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New state House, Senate maps win quick approval

Lawmakers also approve changes to state school board boundaries.

(Rick Egan | The Salt Lake Tribune) Rep. Brian King and Rep Karen Kwan, watch the votes on the new district maps, during the legislative special session, on Wednesday, Nov. 10, 2021.

It took just 20 minutes on Wednesday for the Utah House of Representatives to give the stamp of approval to new political boundaries for the 75 members in that body.

And the state senators made even quicker work of the district map that will govern their chamber’s elections for the next decade.

Explosive growth in some areas of the state caused the lines to shift away from the rural areas and toward the urban core along the Wasatch front, although the legislative committee tasked with drawing the maps worked to keep counties whole.

The maps did not use any of the proposals put forth by the voter-approved independent redistricting commission.

Rep. Joel Briscoe, D-Salt Lake City, warned the map from legislators gives voters the dangerous impression that their elected officials are not listening to them. His attempt to swap the Legislature’s map proposal for one from the independent body failed.

“There’s no question if we adopt this map, it will be destructive,” Briscoe warned. “Voters are frustrated. Voters are mad and angry.”

The shifting lines mean some incumbents will have to face each other in next year’s elections. Democratic Rep. Suzanne Harrison, D-Draper, is now in the same district as Draper Republican Jeff Stenquist.

Rep. Judy Weeks-Rohner, R-West Valley City, officially took her seat on Tuesday, replacing Republican Craig Hall. She was shifted into the same district as Rep. Mike Winder, R-West Valley City, so she’ll have to battle him in a primary for the GOP nomination next year.

The House map passed 60-12. The Senate approved it by a 25-3 vote shortly after that.

Senate maps

Lawmakers who designed the state Senate maps tried their best to “keep the base of our core districts,” recognizing that voters have already chosen legislators to represent them, said Sen. Scott Sandall, who helped lead the redistricting effort.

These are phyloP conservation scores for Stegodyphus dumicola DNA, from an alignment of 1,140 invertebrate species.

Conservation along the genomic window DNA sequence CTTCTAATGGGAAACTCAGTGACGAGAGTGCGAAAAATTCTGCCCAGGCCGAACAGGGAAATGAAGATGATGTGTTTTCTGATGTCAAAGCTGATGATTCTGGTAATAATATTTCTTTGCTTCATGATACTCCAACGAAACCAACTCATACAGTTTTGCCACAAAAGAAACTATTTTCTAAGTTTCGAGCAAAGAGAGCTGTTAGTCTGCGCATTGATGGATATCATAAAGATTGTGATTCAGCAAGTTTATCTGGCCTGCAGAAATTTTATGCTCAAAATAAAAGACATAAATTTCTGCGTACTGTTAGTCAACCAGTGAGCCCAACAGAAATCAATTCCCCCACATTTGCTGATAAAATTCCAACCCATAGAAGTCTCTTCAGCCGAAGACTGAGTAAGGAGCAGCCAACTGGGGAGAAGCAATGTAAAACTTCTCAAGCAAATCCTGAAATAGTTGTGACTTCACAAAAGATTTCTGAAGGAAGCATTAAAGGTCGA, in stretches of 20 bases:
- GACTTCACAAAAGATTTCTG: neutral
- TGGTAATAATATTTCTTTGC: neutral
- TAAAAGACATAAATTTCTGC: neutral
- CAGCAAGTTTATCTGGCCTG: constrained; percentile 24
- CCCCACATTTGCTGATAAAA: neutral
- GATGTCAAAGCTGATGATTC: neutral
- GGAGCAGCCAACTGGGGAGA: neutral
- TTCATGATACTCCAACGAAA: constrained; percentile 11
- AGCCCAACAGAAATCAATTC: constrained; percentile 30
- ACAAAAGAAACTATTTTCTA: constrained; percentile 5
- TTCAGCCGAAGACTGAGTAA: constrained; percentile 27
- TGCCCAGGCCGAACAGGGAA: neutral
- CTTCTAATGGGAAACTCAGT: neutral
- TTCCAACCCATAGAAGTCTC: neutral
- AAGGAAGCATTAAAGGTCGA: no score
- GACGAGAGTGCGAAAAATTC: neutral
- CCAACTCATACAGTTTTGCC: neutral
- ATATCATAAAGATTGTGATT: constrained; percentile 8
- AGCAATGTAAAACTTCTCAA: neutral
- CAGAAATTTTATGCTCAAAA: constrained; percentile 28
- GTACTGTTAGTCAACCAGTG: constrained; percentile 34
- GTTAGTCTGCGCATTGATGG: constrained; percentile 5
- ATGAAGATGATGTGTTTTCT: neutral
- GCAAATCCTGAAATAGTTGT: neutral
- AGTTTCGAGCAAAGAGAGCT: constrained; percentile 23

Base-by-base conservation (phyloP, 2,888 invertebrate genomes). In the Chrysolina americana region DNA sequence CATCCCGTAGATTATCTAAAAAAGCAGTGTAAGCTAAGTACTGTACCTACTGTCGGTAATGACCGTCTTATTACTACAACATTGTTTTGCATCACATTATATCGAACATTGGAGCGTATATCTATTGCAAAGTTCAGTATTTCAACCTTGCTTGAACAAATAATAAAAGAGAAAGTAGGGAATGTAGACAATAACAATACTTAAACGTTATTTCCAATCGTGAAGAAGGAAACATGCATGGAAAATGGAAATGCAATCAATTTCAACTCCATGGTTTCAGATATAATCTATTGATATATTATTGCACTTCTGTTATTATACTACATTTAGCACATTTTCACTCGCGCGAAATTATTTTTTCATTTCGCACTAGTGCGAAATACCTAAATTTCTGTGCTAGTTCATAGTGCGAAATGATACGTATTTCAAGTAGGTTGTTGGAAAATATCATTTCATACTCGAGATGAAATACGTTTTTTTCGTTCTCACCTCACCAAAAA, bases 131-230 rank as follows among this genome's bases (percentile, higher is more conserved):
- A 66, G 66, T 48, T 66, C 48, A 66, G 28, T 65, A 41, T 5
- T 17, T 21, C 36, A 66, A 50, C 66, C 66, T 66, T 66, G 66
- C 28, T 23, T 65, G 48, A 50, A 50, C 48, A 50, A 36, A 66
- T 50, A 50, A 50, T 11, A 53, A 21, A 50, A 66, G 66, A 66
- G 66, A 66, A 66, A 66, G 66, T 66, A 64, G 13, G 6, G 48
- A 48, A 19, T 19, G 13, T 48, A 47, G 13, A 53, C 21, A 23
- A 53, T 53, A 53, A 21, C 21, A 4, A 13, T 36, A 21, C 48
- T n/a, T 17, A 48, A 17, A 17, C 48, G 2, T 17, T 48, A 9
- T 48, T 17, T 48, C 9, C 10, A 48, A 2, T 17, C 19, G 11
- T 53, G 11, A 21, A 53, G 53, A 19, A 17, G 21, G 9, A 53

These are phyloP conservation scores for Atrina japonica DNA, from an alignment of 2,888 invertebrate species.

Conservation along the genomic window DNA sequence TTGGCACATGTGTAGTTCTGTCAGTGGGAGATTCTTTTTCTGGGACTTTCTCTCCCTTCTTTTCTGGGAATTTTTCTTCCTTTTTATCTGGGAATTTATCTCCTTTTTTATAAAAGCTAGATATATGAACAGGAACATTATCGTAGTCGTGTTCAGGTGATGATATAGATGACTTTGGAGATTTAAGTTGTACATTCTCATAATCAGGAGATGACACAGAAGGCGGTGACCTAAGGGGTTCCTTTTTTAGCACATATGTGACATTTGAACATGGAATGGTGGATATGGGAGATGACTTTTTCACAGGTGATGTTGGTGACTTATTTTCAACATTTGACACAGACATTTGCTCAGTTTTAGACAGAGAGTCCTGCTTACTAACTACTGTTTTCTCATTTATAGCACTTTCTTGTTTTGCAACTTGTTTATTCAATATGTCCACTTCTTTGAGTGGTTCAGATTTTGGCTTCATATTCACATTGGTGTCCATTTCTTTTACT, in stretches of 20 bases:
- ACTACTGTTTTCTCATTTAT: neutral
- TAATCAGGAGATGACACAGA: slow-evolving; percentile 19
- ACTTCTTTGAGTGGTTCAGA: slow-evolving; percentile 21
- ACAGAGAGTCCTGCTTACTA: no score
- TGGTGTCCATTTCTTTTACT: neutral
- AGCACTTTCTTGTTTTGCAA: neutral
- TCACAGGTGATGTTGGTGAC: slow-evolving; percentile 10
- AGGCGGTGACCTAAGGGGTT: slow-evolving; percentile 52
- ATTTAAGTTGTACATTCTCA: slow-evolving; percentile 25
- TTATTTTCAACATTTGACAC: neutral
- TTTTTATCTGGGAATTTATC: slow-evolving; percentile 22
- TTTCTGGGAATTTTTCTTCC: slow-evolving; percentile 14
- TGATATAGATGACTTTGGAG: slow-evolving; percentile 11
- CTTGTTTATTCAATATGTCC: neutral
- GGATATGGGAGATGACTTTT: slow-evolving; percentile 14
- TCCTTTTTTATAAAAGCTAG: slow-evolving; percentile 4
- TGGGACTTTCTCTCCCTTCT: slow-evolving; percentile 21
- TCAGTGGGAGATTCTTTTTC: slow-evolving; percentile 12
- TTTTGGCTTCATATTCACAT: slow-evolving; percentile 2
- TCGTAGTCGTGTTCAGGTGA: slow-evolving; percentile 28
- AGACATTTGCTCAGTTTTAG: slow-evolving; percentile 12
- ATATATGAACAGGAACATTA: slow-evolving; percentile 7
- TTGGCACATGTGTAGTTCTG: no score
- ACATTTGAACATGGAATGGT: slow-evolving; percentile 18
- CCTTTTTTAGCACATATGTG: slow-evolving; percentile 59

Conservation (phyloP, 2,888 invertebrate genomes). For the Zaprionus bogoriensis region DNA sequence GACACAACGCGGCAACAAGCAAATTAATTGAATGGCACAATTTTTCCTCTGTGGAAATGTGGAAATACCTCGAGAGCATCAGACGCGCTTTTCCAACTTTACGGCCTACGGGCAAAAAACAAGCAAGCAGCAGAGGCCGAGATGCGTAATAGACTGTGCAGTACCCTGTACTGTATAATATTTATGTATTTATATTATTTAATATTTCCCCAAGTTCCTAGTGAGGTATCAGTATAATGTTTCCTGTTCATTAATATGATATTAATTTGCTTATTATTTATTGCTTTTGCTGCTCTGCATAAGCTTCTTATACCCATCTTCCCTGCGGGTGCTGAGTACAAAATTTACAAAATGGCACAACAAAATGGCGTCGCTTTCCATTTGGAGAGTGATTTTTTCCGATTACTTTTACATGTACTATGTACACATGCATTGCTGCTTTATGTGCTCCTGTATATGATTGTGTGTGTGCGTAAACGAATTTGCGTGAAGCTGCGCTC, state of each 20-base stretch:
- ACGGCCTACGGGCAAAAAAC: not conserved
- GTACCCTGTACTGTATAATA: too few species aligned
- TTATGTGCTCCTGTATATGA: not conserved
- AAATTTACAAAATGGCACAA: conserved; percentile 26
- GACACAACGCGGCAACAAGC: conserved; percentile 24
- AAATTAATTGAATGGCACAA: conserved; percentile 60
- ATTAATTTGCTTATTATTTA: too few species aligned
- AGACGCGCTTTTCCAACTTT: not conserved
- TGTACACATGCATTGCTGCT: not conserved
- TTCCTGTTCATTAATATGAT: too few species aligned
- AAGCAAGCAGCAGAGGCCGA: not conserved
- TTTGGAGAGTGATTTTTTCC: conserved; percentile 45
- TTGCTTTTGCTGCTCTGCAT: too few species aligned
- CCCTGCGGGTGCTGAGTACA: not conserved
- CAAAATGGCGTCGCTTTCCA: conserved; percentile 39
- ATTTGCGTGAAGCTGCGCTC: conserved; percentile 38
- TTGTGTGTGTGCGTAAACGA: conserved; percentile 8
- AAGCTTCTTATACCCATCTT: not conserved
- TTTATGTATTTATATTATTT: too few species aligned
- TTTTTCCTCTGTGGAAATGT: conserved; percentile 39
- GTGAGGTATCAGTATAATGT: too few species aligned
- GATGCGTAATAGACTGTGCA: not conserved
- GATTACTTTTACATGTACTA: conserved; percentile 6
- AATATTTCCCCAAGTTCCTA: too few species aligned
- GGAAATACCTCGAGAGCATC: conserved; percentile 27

Sen. Wayne Harper added that the map was as compact as possible, given the state’s vast rural areas, and argued that the GOP majority listened to Democratic colleagues while they were crafting it.

“We’ve had people from both parties in our chamber submit maps,” the Taylorsville Republican said. “And I’ve been able to brag upon what we’ve been doing in this body to people.”

Harper said the final map version drew upon the Democrats’ proposed design for Salt Lake County districts.

Still, Democrat Sen. Kathleen Riebe made an attempt to swap out Sandall’s proposal with a different map design recommended by the independent redistricting commission.

Riebe of Cottonwood Heights noted that most of the state’s voters supported this independent system — and said she wanted to honor those constituents by bringing forward a proposal produced through that process. She made a similar attempt to promote one of the independent commission’s suggested House district maps, but both efforts failed.

The Senate voted 26-2 in favor of the district plan presented by Sandall, R-Tremonton.

State school board

The Utah House made a slight adjustment to the State School Board map proposal to keep some parts of Davis County together. Those revisions passed the House 59-11.

The Senate signed off on those changes before sending the maps to Gov. Spencer Cox for his signature.


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